When restaurant manager Eric Moger surprised his girlfriend by proposing over Christmas dinner, he could have no idea that less than a year later his life and appearance would be changed beyond recognition.
As he started to make plans for his wedding to Karen Hunger four years ago, doctors discovered an aggressive tumour the size of a tennis ball growing beneath the skin of his face.
Emergency surgery to deal with the cancer removed almost the entire left side of his face, including his eye, his cheek bone and most of his jaw, leaving a gaping hole where his features had once been.
Now, after years of having people stare and recoil at his disfigurement, surgeons have employed cutting-edge three-dimensional printing technology to create a prosthetic face for Mr Moger, 60, in what is thought to be the first procedure of its kind in Britain.
By making scans of what was left of his skull and using computers to recreate what his face would look like, they were able to use a new type of printer that builds up layer upon layer of nylon plastic to produce the components they would need.
The prosthetic face has transformed the father-of-two’s life, allowing him to drink his first glass of water and taste food for the first time since he underwent surgery to remove the tumour. Until now he has had to eat and drink through a tube directly into his stomach.
“I was amazed at the way it looks,” said Mr Moger, who lives in Waltham Abbey, Essex, with his fiancee. “When I had it in my hand, it was like looking at myself in my hands. When I first put it up to my face, I couldn’t believe how good it looked.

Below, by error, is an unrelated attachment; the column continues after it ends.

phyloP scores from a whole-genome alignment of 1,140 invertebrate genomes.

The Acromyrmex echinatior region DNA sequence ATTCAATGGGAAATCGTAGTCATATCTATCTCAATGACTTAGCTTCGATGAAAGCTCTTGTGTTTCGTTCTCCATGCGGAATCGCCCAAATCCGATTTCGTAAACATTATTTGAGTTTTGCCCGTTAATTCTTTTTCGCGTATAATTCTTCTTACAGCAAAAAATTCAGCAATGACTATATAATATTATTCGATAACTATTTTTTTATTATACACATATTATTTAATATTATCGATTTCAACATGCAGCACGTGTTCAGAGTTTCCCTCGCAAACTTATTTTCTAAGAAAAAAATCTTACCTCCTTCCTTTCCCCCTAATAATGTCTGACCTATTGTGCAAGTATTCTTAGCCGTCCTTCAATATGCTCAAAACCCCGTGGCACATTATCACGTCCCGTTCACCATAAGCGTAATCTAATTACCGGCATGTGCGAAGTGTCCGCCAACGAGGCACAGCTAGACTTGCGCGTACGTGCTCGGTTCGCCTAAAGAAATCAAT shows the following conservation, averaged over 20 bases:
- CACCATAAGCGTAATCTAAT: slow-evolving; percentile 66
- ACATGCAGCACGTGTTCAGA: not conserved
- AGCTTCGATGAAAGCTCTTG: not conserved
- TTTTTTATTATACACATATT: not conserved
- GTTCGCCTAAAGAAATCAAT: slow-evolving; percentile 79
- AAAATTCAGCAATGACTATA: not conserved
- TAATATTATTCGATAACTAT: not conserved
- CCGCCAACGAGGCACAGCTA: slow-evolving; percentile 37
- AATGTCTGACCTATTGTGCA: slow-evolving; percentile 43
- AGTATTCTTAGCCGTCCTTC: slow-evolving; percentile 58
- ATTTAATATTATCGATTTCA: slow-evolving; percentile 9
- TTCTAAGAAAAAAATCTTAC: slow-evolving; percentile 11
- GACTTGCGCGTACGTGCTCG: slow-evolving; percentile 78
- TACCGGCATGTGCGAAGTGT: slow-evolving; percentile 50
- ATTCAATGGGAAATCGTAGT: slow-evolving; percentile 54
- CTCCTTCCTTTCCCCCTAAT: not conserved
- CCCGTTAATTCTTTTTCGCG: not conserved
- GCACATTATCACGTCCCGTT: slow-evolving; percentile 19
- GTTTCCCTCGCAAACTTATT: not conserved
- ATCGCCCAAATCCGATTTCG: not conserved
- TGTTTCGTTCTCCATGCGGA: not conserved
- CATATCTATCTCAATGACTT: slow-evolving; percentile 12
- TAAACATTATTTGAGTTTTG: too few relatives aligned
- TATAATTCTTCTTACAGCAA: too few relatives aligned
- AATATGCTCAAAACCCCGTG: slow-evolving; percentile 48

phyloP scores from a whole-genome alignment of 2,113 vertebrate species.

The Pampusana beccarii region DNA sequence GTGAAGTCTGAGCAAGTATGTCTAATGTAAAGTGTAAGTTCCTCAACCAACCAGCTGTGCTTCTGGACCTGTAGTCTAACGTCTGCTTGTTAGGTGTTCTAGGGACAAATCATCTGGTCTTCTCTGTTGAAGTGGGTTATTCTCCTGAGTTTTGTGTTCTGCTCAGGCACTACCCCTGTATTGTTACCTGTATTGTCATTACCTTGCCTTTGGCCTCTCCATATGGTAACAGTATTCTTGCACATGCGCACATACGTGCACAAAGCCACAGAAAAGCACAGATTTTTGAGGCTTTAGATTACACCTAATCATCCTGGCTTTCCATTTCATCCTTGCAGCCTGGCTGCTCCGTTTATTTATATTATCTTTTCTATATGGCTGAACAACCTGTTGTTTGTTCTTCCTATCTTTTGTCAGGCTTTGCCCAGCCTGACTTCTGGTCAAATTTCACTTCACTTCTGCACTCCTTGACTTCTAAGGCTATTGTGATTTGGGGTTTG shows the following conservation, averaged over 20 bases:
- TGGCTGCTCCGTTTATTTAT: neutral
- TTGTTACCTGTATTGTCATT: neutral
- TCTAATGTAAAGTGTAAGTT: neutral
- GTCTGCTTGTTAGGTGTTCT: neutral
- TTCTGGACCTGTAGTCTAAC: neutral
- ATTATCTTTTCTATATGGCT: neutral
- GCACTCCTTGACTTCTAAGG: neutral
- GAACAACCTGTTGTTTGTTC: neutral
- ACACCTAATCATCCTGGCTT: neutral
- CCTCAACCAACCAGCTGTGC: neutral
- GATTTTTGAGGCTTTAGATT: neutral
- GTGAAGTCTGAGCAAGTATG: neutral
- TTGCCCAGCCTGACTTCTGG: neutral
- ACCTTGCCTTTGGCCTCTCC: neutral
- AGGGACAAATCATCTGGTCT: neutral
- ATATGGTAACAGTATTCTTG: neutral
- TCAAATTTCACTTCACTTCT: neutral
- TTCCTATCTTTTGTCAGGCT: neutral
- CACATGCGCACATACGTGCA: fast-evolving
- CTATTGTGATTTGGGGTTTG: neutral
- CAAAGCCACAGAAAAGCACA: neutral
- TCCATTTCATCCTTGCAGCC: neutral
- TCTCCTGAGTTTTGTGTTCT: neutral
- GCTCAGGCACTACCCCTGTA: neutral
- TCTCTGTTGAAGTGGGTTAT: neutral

“Before, I used to have to hold my hand up to my jaw to keep my face still so I could talk properly and I would have liquid running out the side of my face if I tried to drink.
“When I had that first glass of water wearing the prosthetic face, nothing came out – it was amazing.”
Three dimensional printers were developed by the manufacturing industry to produce prototype components quickly.
Dyson, the vacuum cleaner and technology company, has made extensive use of them in research and development, but they have rarely been employed in medicine.
Andrew Dawood, a dental surgeon and implant specialist, began using 3D printing a couple of years ago to help produce replicas of his patient’s jaw bones so he could practise surgical procedures.
Mr Moger was referred to him by Nicholas Kalavresos, a surgeon at University College London Hospital who carried out the life-saving but physically devastating work to remove the tumour.
Attempts to use standard plastic surgery to rebuild Mr Moger’s face had failed because of the chemotherapy and radiotherapy he was receiving.
Instead, Dr Dawood used detailed scans to build up a 3D image of the bone left in Mr Moger’s skull and of his facial features. Dr Dawood said: “We put the CT scan and facial scan together and used software to plan what we wanted him to look like.”
The scans allowed Dr Dawood to design a “scaffold” to replace the missing bone, created from titanium using a technique known as 3D milling, where a piece of metal is cut into shape by a computer. Screw-like 2in long rods were also made in a similar way before being surgically implanted into the remaining bone on the right side of Mr Moger’s face, allowing the scaffold to be secured in place.
A plastic plate was also created using a printed model of his skull to help form a seal at the top of his mouth, allowing him to eat and drink again.
Computer software enabled Dr Dawood to create a mirror image of the right side of Mr Moger’s face and using 3D printing he built up a facial shell made of toughened nylon.